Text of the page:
Yellowstone National Park Fishing Information
Yellowstone National Park is a Mecca of fly-fishing in the Rocky Mountains. The waters that leave the park form the nation's most famous trout rivers. There are 2,221,000 acres full of trout streams and lakes. Some are accessible by car, and some require a rigorous hike into distant backcountry. There is something for every angler.
The Madison and Firehole Rivers are very popular with fly-fishers. The best fishing occurs in the spring and fall. In the spring there are tremendous hatches of caddisflies and Pale Morning Dun mayflies. As fall arrives, many anglers fish large streamers on the Madison River in hopes of catching large brown trout during their spawning migration. During mid-summer, thermal activity and warm days force the trout to find cool streams more suited to them.
The Gibbon River, which forms the Madison River when it meets Firehole River, fishes well throughout the summer. It is a beautiful meadow stream that hides some large trout but requires a very cautious approach by the angler. In the Elk Park Meadow, the angler must approach the river on hands and knees to avoid spooking the fish, but the rewards are well worth it.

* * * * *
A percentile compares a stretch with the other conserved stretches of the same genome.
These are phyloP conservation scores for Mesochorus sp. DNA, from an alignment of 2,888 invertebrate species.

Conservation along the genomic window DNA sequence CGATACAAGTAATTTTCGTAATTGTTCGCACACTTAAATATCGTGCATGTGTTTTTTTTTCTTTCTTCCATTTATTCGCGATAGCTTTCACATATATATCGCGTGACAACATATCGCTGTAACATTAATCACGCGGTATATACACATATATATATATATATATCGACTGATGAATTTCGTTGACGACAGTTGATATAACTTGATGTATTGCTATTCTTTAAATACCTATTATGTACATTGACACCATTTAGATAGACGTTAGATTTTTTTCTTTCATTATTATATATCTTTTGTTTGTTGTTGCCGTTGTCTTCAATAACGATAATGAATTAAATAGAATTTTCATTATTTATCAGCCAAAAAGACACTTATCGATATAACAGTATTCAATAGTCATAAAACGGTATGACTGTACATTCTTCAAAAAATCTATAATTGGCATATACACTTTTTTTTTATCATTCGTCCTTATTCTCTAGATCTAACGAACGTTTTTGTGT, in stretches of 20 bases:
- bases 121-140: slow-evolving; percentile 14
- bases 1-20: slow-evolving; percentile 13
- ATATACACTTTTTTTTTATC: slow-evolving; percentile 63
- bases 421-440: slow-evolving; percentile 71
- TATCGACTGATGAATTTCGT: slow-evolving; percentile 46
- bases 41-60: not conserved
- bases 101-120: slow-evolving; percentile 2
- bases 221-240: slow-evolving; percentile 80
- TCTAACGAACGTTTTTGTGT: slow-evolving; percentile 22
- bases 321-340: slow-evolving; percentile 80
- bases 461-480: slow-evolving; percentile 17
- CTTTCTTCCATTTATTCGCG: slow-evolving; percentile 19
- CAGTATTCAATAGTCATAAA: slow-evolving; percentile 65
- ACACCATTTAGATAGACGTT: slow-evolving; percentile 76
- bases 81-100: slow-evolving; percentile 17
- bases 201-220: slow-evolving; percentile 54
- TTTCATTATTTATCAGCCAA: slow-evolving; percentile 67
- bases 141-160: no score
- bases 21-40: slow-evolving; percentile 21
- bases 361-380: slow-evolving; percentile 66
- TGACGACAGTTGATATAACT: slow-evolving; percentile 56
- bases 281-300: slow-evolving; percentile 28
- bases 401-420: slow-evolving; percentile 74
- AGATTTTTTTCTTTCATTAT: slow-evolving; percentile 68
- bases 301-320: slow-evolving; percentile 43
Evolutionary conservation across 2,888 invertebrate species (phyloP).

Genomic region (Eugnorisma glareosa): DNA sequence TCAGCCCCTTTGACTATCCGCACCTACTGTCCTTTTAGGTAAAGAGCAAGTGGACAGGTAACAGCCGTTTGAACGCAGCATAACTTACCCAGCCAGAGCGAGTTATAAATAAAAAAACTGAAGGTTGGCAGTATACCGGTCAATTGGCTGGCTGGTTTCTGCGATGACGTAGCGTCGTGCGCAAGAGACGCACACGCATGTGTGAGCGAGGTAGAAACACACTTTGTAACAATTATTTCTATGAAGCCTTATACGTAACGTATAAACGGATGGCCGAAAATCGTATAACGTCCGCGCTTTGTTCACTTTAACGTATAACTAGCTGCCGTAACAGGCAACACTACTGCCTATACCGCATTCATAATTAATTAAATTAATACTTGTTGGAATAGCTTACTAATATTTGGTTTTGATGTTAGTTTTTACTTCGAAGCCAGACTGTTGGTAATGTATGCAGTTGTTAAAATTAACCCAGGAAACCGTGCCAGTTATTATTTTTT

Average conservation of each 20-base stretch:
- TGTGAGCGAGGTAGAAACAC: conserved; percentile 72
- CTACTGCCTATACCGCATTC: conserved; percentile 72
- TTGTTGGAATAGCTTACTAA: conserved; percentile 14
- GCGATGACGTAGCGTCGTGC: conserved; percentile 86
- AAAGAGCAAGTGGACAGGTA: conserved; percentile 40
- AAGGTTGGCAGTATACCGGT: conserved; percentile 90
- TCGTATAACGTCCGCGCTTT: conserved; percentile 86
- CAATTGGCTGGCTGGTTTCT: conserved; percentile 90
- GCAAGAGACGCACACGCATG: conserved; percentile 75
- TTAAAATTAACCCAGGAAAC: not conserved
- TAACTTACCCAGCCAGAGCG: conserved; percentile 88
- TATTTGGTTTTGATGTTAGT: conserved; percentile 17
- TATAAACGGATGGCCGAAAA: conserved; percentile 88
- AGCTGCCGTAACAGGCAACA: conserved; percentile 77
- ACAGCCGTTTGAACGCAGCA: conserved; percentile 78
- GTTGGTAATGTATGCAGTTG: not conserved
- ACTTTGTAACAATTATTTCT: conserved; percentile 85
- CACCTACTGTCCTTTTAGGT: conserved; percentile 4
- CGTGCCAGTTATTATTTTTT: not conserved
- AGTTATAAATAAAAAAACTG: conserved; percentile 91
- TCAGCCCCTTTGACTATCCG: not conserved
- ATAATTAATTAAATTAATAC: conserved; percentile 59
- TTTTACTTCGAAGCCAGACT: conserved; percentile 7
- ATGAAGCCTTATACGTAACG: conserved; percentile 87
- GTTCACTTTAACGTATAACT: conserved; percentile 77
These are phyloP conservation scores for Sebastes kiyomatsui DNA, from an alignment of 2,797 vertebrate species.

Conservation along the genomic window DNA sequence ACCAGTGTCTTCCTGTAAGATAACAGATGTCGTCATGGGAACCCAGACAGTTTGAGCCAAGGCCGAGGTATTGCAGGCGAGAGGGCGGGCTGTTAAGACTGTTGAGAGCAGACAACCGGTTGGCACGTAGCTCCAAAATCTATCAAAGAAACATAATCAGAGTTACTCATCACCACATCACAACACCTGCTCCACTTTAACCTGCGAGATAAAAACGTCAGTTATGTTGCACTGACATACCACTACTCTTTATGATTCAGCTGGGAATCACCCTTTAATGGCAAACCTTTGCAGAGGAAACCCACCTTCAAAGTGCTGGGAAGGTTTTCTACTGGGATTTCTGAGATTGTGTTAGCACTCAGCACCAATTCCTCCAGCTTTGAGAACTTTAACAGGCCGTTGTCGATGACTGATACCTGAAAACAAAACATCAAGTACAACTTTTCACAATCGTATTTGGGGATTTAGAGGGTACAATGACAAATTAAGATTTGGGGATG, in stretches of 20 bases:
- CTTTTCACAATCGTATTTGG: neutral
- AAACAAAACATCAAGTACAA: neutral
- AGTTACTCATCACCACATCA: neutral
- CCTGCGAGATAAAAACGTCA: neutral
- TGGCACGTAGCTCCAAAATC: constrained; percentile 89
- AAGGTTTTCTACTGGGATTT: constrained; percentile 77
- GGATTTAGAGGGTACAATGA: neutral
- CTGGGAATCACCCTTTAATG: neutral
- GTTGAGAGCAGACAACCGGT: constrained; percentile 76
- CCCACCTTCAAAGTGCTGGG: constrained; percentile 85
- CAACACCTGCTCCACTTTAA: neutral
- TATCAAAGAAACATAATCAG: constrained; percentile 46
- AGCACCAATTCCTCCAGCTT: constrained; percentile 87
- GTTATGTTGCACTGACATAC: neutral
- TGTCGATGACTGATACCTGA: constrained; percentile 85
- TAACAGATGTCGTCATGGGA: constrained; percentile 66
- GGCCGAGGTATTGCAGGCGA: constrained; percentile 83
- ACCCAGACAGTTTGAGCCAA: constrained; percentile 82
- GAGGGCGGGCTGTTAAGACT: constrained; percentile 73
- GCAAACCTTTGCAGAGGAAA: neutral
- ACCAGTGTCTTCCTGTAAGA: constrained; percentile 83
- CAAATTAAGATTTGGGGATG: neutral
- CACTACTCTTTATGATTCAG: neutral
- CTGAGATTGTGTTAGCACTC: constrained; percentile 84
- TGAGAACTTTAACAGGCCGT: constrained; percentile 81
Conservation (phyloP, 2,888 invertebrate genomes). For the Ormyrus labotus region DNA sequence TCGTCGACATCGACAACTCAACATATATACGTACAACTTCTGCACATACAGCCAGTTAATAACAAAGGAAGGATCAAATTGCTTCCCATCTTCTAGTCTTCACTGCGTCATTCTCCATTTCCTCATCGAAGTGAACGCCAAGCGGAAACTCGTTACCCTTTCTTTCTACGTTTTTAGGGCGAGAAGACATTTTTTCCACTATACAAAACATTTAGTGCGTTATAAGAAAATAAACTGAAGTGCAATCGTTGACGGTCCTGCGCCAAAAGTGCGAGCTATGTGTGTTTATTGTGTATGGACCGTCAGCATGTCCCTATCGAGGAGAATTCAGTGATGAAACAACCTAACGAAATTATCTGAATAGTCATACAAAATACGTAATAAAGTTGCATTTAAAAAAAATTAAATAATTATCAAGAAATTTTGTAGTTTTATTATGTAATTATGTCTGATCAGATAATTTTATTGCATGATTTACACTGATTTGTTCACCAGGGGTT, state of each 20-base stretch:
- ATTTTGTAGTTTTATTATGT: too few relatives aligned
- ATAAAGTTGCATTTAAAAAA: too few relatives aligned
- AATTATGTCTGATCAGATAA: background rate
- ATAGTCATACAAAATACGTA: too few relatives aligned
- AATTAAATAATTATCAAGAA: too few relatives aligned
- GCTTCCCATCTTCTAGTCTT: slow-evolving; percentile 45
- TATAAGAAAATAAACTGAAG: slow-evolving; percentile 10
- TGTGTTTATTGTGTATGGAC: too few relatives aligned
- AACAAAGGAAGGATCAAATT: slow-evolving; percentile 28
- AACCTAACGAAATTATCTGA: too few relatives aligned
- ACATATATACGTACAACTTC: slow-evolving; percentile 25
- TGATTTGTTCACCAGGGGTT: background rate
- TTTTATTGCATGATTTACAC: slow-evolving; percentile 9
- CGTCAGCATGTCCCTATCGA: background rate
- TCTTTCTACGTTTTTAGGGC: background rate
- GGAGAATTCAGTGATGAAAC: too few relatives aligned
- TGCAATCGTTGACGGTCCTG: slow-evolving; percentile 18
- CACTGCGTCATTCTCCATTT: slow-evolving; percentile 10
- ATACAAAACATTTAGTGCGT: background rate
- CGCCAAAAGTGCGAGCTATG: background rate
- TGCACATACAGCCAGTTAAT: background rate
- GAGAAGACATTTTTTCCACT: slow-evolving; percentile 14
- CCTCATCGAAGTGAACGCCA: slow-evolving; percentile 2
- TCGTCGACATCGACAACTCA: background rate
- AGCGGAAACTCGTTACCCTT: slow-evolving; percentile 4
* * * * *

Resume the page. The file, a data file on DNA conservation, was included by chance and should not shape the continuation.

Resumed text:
The Bechler River in the remote south end of the park is the place to hike for great fishing and some solitude. It fishes very well throughout the summer with beetle and ant patterns. During early summer, the mosquitoes and deer flies can be maddening. The Yellowstone River is very popular and is often crowded with anglers. The fishing is gone from opening day on July 15 throughout the summer. Yellowstone Cutthroat Trout are common and always feeding on the lake all the way to Sulfur Cauldron. These slick gin-clear waters are a dry fly fishing paradise. The cutthroat populations have dwindled over the last few years due to whirling disease and the introduction of non-native Lake Trout in Yellowstone Lake. Despite this, you would be hard-pressed to find a more beautiful spot to fly fish. There are two remote canyon sections of the river-The The Black Canyon and The Grand Canyon. It is an easy hike in, but a tough hike out. Lots of uneducated trout with eager feeding habits make these a great choice for the hiking enthusiast. Solitude can easily be found in these deep canyons.
The Lamar River and Slough Creek are tributaries to the Yellowstone River. They fish great throughout the summer but are often dirty with snowmelt until mid-July. The fish in these streams can often be very picky when a hatch is in progress. These fish, although often stubborn, will sometimes greedily eat large terrestrial patterns such as oversized beetles, ants, and crickets.
There are more streams and lakes that deserve mention. Buy a topographic map or pick up a regulations booklet with us, which includes a general road map of the park. Make sure you get a fishing license for the park and use precautions when in bear country. You could spend your whole life in Yellowstone National Park and never fish the same place twice.